“What does your perfect day look like?” seems like a sensible question. After all, it compels you to consider the different aspects of your life, prioritise them according to your preferable criteria and sequence them in the most ideal manner. It is an open invitation to create a mythical island of order in the treacherous ocean of chaos that is Life. The answer you give to this innocuous question can be liberating—unlocking insight and direction—but it can also tyrannise, imprisoning you in a quest for uniformity.
Here’s an example. A while ago I discovered my “perfect morning”. I liked to rise before the sun, meditate for a while, read whilst drinking a few cups of coffee, then write for a few hours. After that, I’d squeeze in whatever else my relationships, commitments and ambitions demanded of me. So, I thought, why not try to make every morning like that? I tried and it was surprisingly successful. But it also made me fragile. If I didn’t get up early enough then I felt the morning was lost. If my meditation session went terribly then it threw me out of rhythm. If I couldn’t focus whilst reading I felt annoyed. If I sat at the keyboard and nothing came to me, I’d wind myself up into a hybrid state of anxiety and fear. I was seeking uniformity in my mornings and Life was giving me the middle finger, thwarting my quest in mostly consistent, but sometimes unexpected, ways.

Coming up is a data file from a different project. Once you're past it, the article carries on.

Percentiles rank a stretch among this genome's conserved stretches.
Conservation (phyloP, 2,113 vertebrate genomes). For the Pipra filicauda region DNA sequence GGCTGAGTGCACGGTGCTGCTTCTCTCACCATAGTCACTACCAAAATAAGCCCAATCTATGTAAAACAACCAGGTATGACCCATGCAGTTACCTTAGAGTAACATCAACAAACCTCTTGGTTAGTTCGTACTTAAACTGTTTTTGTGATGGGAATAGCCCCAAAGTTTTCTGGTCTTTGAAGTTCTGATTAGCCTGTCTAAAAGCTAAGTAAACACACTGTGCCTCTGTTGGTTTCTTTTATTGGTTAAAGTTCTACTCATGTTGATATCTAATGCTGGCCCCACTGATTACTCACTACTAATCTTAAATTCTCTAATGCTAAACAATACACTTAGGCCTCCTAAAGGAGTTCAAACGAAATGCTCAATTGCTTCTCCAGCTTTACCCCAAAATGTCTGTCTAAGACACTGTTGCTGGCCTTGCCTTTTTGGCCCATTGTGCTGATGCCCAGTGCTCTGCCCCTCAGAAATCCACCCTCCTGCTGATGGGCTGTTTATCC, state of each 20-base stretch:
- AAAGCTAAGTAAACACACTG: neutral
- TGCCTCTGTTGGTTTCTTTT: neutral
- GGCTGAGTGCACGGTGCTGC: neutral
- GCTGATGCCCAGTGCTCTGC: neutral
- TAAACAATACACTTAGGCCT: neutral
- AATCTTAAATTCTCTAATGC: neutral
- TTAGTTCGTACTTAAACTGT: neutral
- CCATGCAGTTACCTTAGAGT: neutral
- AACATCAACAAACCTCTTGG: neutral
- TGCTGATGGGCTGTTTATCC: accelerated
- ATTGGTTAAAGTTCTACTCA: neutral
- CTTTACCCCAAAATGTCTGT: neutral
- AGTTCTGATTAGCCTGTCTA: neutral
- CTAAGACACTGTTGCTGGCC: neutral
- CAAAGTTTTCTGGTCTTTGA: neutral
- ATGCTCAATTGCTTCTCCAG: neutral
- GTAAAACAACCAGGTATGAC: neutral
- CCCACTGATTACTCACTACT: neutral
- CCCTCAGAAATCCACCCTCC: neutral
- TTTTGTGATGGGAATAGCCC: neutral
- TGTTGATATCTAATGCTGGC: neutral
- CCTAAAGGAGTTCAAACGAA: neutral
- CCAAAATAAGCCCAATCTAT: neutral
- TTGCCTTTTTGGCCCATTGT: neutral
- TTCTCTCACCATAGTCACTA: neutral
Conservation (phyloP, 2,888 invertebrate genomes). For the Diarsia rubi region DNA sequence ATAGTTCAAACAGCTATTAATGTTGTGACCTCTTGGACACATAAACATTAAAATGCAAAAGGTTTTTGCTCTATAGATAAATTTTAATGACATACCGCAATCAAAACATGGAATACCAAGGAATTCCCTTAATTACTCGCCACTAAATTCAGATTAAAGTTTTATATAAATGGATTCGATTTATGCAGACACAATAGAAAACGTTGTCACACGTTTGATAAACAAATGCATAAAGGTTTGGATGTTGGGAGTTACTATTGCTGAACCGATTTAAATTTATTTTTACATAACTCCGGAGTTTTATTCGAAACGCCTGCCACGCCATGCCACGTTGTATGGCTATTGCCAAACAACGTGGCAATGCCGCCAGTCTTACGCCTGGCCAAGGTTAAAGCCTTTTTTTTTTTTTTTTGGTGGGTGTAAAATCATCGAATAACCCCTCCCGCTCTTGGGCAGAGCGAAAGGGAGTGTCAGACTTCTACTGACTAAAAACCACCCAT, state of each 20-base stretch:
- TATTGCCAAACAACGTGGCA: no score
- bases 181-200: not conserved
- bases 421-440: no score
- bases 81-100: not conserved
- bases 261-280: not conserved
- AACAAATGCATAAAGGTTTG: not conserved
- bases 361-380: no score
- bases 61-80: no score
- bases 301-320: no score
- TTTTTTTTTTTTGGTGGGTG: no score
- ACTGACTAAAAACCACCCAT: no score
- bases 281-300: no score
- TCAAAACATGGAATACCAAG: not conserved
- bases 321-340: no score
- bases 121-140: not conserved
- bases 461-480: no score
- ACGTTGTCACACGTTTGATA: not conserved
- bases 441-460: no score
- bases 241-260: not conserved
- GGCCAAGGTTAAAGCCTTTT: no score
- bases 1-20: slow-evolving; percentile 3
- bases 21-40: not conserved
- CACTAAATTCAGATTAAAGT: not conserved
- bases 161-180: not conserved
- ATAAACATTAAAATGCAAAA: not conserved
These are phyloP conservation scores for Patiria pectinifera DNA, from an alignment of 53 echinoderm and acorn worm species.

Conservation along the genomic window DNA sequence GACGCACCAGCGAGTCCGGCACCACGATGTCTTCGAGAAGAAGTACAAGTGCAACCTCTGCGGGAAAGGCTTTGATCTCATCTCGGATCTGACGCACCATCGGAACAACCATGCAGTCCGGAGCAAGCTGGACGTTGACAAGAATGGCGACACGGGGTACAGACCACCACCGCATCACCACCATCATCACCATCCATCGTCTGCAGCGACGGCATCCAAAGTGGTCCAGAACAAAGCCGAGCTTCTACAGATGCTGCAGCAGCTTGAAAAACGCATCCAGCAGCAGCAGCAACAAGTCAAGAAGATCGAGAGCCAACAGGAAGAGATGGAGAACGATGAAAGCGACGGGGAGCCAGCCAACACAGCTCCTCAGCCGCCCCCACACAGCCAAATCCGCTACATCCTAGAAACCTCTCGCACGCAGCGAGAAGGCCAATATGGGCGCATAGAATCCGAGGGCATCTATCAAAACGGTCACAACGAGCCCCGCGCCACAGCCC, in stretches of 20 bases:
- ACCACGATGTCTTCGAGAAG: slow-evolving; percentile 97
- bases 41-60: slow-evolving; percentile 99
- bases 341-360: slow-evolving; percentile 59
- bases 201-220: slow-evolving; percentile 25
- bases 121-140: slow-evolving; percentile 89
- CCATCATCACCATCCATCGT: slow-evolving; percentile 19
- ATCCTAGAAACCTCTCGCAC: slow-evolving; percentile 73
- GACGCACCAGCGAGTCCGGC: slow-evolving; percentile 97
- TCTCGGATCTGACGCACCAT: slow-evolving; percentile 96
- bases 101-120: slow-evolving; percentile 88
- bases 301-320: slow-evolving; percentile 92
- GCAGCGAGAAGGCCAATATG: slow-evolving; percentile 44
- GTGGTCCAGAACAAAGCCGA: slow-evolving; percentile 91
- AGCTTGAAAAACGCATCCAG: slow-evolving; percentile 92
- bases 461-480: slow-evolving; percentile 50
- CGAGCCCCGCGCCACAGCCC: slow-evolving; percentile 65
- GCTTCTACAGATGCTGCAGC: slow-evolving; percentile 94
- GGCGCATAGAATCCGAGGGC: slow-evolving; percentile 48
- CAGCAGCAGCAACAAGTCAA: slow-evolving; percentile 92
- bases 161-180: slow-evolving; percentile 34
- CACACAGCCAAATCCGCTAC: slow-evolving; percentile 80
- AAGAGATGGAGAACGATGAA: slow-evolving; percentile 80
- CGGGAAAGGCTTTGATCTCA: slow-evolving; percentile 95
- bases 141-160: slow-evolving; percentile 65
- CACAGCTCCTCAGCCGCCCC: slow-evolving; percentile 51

Imagining a perfect day and actually striving for it has much of the same effect. It implies that the problem is your lack of control, the absence of order in your affairs, rather than your ability to function in multiple shifting states and environments.
Now, I still periodically ask myself what my perfect day looks like. But I don’t fall into the trap of thinking that my perfect days should be uniform and repeatable. Instead, I labour under the assumption that perfect days can only be revealed in hindsight, not planned or prepared for in advance.